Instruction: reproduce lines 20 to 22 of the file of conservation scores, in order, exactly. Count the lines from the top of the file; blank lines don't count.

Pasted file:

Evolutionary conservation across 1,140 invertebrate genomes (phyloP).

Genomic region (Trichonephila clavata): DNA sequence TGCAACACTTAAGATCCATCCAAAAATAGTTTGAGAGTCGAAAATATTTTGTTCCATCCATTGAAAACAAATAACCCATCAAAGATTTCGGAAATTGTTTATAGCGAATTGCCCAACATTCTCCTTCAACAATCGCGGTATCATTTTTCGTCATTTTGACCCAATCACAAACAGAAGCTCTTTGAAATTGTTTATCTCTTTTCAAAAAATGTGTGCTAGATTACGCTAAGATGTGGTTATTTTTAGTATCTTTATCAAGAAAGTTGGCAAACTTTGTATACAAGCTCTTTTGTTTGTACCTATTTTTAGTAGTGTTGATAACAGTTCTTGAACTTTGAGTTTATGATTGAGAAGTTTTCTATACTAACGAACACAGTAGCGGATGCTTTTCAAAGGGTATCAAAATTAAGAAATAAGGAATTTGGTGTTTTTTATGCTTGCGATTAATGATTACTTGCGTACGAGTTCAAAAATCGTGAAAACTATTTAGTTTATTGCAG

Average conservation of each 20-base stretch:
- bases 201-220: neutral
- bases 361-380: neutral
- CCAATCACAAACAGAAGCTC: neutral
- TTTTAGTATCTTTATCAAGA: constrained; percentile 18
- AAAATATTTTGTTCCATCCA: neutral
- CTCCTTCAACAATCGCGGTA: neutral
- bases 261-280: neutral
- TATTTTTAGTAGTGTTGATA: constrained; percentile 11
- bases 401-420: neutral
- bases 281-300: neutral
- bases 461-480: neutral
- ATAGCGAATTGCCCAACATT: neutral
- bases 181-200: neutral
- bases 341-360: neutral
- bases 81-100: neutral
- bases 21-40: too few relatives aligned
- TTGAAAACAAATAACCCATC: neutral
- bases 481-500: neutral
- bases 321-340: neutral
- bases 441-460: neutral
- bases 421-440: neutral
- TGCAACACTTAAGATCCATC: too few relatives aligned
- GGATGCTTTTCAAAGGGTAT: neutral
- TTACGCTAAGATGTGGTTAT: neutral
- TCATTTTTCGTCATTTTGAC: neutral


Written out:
- TTGAAAACAAATAACCCATC: neutral
- bases 481-500: neutral
- bases 321-340: neutral